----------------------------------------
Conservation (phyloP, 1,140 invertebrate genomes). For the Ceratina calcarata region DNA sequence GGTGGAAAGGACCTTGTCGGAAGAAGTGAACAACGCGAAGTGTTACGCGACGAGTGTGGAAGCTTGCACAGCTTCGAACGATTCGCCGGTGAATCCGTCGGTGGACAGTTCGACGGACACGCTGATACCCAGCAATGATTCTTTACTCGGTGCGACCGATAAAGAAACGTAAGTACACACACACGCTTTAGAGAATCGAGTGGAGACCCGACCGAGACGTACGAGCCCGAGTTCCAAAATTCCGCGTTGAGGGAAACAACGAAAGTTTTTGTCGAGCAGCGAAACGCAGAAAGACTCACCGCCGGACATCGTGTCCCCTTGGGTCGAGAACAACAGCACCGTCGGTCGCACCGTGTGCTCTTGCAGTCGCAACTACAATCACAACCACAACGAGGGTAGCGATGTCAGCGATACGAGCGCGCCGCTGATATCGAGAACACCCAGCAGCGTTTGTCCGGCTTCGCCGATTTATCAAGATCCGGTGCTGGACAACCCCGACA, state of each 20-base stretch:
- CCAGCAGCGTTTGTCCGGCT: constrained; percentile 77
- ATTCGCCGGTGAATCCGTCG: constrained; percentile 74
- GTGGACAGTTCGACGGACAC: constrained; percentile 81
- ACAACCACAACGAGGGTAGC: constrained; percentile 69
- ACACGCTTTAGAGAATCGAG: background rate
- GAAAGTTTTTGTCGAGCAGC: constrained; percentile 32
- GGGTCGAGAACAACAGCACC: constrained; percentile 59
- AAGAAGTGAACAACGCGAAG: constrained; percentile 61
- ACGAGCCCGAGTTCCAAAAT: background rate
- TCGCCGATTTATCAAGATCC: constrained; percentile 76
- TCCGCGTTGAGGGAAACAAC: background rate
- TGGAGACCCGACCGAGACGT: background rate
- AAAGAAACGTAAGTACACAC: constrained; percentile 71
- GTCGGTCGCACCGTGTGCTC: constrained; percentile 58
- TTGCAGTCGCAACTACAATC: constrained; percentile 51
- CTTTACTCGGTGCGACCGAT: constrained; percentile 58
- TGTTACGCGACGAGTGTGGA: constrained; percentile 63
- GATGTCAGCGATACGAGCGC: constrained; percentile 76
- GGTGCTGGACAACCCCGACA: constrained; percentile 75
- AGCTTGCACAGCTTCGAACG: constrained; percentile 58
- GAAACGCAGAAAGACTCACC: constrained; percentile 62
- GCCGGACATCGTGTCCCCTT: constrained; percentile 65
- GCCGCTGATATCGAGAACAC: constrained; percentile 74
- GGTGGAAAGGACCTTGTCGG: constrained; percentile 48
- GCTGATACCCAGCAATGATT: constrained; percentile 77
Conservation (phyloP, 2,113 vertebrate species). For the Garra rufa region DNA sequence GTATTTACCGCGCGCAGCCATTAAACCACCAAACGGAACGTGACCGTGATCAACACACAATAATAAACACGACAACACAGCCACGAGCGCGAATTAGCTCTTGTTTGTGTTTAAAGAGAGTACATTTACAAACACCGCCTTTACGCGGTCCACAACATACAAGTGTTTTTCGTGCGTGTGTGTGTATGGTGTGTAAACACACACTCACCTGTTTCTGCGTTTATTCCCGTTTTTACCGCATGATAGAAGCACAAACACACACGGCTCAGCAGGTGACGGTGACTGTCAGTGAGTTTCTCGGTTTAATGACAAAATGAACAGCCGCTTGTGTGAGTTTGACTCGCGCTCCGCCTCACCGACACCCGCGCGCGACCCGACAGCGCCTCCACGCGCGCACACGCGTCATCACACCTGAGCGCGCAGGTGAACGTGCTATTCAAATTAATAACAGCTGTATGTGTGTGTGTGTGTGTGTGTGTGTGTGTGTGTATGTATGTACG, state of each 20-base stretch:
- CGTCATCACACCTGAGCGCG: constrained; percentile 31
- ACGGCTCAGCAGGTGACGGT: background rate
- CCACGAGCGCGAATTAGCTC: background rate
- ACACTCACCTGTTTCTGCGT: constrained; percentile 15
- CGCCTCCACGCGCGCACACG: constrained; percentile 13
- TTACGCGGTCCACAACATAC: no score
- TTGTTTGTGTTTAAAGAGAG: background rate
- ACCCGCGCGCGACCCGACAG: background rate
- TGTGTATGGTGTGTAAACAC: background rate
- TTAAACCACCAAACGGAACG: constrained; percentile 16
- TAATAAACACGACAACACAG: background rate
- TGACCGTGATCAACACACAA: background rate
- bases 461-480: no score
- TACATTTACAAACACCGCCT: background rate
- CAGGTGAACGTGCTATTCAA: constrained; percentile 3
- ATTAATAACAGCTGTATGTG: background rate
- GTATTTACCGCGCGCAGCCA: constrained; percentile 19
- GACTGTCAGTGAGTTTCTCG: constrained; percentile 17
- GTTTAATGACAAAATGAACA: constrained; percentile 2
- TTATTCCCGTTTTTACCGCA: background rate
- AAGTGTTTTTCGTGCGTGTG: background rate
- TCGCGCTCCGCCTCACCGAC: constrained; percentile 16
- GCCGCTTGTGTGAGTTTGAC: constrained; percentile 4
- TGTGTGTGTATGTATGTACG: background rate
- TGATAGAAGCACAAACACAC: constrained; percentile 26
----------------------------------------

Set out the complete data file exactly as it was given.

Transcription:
Conservation (phyloP, 1,140 invertebrate genomes). For the Ceratina calcarata region DNA sequence GGTGGAAAGGACCTTGTCGGAAGAAGTGAACAACGCGAAGTGTTACGCGACGAGTGTGGAAGCTTGCACAGCTTCGAACGATTCGCCGGTGAATCCGTCGGTGGACAGTTCGACGGACACGCTGATACCCAGCAATGATTCTTTACTCGGTGCGACCGATAAAGAAACGTAAGTACACACACACGCTTTAGAGAATCGAGTGGAGACCCGACCGAGACGTACGAGCCCGAGTTCCAAAATTCCGCGTTGAGGGAAACAACGAAAGTTTTTGTCGAGCAGCGAAACGCAGAAAGACTCACCGCCGGACATCGTGTCCCCTTGGGTCGAGAACAACAGCACCGTCGGTCGCACCGTGTGCTCTTGCAGTCGCAACTACAATCACAACCACAACGAGGGTAGCGATGTCAGCGATACGAGCGCGCCGCTGATATCGAGAACACCCAGCAGCGTTTGTCCGGCTTCGCCGATTTATCAAGATCCGGTGCTGGACAACCCCGACA, state of each 20-base stretch:
- CCAGCAGCGTTTGTCCGGCT: constrained; percentile 77
- ATTCGCCGGTGAATCCGTCG: constrained; percentile 74
- GTGGACAGTTCGACGGACAC: constrained; percentile 81
- ACAACCACAACGAGGGTAGC: constrained; percentile 69
- ACACGCTTTAGAGAATCGAG: background rate
- GAAAGTTTTTGTCGAGCAGC: constrained; percentile 32
- GGGTCGAGAACAACAGCACC: constrained; percentile 59
- AAGAAGTGAACAACGCGAAG: constrained; percentile 61
- ACGAGCCCGAGTTCCAAAAT: background rate
- TCGCCGATTTATCAAGATCC: constrained; percentile 76
- TCCGCGTTGAGGGAAACAAC: background rate
- TGGAGACCCGACCGAGACGT: background rate
- AAAGAAACGTAAGTACACAC: constrained; percentile 71
- GTCGGTCGCACCGTGTGCTC: constrained; percentile 58
- TTGCAGTCGCAACTACAATC: constrained; percentile 51
- CTTTACTCGGTGCGACCGAT: constrained; percentile 58
- TGTTACGCGACGAGTGTGGA: constrained; percentile 63
- GATGTCAGCGATACGAGCGC: constrained; percentile 76
- GGTGCTGGACAACCCCGACA: constrained; percentile 75
- AGCTTGCACAGCTTCGAACG: constrained; percentile 58
- GAAACGCAGAAAGACTCACC: constrained; percentile 62
- GCCGGACATCGTGTCCCCTT: constrained; percentile 65
- GCCGCTGATATCGAGAACAC: constrained; percentile 74
- GGTGGAAAGGACCTTGTCGG: constrained; percentile 48
- GCTGATACCCAGCAATGATT: constrained; percentile 77
Conservation (phyloP, 2,113 vertebrate species). For the Garra rufa region DNA sequence GTATTTACCGCGCGCAGCCATTAAACCACCAAACGGAACGTGACCGTGATCAACACACAATAATAAACACGACAACACAGCCACGAGCGCGAATTAGCTCTTGTTTGTGTTTAAAGAGAGTACATTTACAAACACCGCCTTTACGCGGTCCACAACATACAAGTGTTTTTCGTGCGTGTGTGTGTATGGTGTGTAAACACACACTCACCTGTTTCTGCGTTTATTCCCGTTTTTACCGCATGATAGAAGCACAAACACACACGGCTCAGCAGGTGACGGTGACTGTCAGTGAGTTTCTCGGTTTAATGACAAAATGAACAGCCGCTTGTGTGAGTTTGACTCGCGCTCCGCCTCACCGACACCCGCGCGCGACCCGACAGCGCCTCCACGCGCGCACACGCGTCATCACACCTGAGCGCGCAGGTGAACGTGCTATTCAAATTAATAACAGCTGTATGTGTGTGTGTGTGTGTGTGTGTGTGTGTGTGTATGTATGTACG, state of each 20-base stretch:
- CGTCATCACACCTGAGCGCG: constrained; percentile 31
- ACGGCTCAGCAGGTGACGGT: background rate
- CCACGAGCGCGAATTAGCTC: background rate
- ACACTCACCTGTTTCTGCGT: constrained; percentile 15
- CGCCTCCACGCGCGCACACG: constrained; percentile 13
- TTACGCGGTCCACAACATAC: no score
- TTGTTTGTGTTTAAAGAGAG: background rate
- ACCCGCGCGCGACCCGACAG: background rate
- TGTGTATGGTGTGTAAACAC: background rate
- TTAAACCACCAAACGGAACG: constrained; percentile 16
- TAATAAACACGACAACACAG: background rate
- TGACCGTGATCAACACACAA: background rate
- bases 461-480: no score
- TACATTTACAAACACCGCCT: background rate
- CAGGTGAACGTGCTATTCAA: constrained; percentile 3
- ATTAATAACAGCTGTATGTG: background rate
- GTATTTACCGCGCGCAGCCA: constrained; percentile 19
- GACTGTCAGTGAGTTTCTCG: constrained; percentile 17
- GTTTAATGACAAAATGAACA: constrained; percentile 2
- TTATTCCCGTTTTTACCGCA: background rate
- AAGTGTTTTTCGTGCGTGTG: background rate
- TCGCGCTCCGCCTCACCGAC: constrained; percentile 16
- GCCGCTTGTGTGAGTTTGAC: constrained; percentile 4
- TGTGTGTGTATGTATGTACG: background rate
- TGATAGAAGCACAAACACAC: constrained; percentile 26